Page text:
Building SuspenseWhile patrons wait in line you want their imaginations to run wild. As haunt owners, we all aim to play with the perceptions and comfort level of our customers. Why not create that unpredictable environment before they even walk through the front door?
The façade at Terror on the Fox appears to be a two-story building. Many customers have told us they enjoyed going through the rooms and different floors in our attraction. Actually, our property does not have a second floor but our exterior was designed to create the illusion that there is.
We wanted our façade to be interactive so we designed it as a multi-level “stage” for our actors to use for pre-show entertainment. Some actors lip-sync to a soundtrack in a center tower, others slither around the queue in the main courtyard. Doors open and slap shut while curtains blow in the wind. The use of actors, celebrity, games and rides are also great tools for enticing patrons before entering your event.
Obviously, budget is a main factor in designing and building any façade. Keep in mind that customers usually only see the front of an event and there is no need to keep a consistent theme on the side or rear of a building. You can build a dramatic exterior without incurring a heavy price tag. Pile up palettes and wooden boxes, add red lights for eyes on corpses, a few spider webs or maybe scenic lighting. Perhaps build towers or different levels. It doesn’t take much to create something to make your customers feel a little uneasy. The only limit is your imagination.
The Terror on the Fox ExperienceUpon buying a ticket at Terror on the Fox, you board an old passenger train to take you to front of the event. The ½ mile train ride ends at an unloading platform along the banks of the Fox River. You walk through the woods on a long path bordering a graveyard.
Upon reaching the front of our event you can now see our main video screen and beyond it is our façade. We use the giant outdoor screen to show footage of past house events and we offer the use of this screen as advertising incentive for sponsors.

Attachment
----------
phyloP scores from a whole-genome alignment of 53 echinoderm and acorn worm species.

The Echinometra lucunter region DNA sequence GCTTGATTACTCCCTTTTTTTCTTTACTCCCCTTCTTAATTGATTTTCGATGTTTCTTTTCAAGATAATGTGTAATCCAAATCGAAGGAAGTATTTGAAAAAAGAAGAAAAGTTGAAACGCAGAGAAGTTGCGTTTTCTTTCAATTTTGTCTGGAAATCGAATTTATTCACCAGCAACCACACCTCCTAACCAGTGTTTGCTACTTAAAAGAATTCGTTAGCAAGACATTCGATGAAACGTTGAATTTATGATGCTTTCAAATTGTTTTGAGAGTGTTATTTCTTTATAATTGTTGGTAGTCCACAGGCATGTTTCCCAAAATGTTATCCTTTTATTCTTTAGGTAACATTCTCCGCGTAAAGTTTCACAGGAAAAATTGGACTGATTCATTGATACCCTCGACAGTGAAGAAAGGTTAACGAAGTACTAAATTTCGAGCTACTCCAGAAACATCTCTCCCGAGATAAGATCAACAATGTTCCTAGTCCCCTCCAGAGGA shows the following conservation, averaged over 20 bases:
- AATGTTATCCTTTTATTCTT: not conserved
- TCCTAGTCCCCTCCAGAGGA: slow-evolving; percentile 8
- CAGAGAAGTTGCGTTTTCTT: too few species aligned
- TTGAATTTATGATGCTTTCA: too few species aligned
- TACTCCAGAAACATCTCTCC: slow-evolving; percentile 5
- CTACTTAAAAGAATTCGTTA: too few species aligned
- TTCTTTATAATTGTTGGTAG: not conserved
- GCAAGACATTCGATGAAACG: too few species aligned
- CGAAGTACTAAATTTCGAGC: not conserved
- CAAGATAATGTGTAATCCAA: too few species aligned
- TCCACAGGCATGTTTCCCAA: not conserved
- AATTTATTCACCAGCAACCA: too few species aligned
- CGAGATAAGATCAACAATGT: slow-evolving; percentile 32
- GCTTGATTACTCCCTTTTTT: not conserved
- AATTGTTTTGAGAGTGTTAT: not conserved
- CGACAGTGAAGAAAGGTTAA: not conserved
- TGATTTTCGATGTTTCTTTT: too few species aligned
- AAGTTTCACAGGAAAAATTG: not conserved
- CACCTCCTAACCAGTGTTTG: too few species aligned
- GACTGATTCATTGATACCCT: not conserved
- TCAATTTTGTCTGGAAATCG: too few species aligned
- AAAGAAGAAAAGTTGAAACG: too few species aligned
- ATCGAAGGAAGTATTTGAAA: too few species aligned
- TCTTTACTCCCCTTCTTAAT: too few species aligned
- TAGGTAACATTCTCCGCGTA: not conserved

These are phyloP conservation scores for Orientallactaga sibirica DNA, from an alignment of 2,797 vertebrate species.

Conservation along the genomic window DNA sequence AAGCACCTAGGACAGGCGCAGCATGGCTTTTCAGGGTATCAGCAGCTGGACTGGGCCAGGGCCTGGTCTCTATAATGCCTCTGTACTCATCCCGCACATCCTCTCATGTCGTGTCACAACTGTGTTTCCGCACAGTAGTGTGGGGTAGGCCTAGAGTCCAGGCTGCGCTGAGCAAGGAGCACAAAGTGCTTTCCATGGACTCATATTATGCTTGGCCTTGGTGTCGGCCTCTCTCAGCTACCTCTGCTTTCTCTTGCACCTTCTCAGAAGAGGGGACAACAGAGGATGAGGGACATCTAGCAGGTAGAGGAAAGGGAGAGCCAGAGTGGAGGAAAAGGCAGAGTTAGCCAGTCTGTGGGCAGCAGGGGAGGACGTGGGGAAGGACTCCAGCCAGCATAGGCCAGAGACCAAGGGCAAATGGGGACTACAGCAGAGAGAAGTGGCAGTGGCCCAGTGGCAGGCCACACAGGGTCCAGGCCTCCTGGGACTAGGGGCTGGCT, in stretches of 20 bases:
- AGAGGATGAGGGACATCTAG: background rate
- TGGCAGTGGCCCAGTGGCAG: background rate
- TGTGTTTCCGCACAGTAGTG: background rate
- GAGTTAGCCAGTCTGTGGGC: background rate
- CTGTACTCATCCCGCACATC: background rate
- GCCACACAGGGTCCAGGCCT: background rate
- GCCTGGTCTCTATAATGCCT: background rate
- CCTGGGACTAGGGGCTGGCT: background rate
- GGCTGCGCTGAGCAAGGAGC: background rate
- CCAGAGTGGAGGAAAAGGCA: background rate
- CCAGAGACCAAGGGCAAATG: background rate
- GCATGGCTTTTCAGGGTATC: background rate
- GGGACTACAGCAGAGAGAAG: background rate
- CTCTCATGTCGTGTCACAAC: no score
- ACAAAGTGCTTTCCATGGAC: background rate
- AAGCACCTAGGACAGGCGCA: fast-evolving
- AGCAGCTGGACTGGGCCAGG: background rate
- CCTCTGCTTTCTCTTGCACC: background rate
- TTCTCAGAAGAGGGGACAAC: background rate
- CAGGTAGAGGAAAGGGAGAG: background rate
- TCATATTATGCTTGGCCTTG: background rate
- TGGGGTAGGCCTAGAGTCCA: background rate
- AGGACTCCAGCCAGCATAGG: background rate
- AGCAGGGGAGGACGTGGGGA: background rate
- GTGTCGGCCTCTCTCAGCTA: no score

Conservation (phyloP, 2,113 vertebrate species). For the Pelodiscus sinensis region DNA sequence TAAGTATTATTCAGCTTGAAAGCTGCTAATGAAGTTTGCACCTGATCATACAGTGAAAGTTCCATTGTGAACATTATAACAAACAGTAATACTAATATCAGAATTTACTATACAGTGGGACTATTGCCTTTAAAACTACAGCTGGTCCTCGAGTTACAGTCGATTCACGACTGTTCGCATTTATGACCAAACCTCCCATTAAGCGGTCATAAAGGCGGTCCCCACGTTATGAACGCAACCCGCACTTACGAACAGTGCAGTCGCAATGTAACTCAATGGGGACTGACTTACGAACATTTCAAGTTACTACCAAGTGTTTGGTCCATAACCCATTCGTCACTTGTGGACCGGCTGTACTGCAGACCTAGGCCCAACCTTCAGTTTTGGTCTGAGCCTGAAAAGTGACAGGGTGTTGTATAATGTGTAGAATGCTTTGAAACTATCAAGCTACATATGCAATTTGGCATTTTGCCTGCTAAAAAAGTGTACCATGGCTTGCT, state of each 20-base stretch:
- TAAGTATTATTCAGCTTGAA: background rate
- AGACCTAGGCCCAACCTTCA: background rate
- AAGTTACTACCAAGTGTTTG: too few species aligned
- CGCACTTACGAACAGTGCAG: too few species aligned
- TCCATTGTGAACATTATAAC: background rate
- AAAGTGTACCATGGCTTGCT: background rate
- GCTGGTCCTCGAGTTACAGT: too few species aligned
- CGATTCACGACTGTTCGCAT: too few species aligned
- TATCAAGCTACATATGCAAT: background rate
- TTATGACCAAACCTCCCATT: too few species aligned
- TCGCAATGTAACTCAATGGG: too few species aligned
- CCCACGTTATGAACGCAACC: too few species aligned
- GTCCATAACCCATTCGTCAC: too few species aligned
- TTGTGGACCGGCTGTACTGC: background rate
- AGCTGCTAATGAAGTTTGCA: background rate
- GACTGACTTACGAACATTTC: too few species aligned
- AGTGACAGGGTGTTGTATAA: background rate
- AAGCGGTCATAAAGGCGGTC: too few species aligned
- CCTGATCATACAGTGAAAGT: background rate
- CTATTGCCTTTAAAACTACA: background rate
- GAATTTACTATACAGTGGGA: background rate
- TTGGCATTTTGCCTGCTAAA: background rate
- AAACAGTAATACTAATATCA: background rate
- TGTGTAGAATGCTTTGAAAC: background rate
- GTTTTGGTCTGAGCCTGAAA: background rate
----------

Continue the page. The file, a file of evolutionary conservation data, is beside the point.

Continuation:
Our façade is very large and quite commanding. It has an upper level consisting of five separate towers which can support performers for entertainment. The main (center) tower houses a video screen used for rear-projecting images. This gives the effect of fire burning or other unique images behind the performers. These towers and the wraparound porch on ground level are outfitted with fog machines and full scenic lighting.
We landscaped the front courtyard with mulch and trees and ran a network of PVC pipe underground. We use the pipe network to fog our courtyard. By running the fog underground, it automatically cools in the earth which helps it to emit low to the ground. Brick pillars hold torches and we built an outdoor fountain with skeletons who appear to be spitting fire into the pool below. We have 30’ flagpoles along the customer line with hanging skeletons at the top. On certain nights, you may see small pyrotechnic shows. The aim of our façade is to keep our customers engrossed with the show while waiting in line and to keep them wondering what will happen next.
All haunt owners want to create a memorable experience for their customers but many forget to deliver the whole package. A well-designed façade helps transition the customers from the ticket booth to the “main event”. It a simple but essential tool for building anticipation and generating excitement for what they are about to experience. When it comes to facades, you may not get a second chance to make a first impression.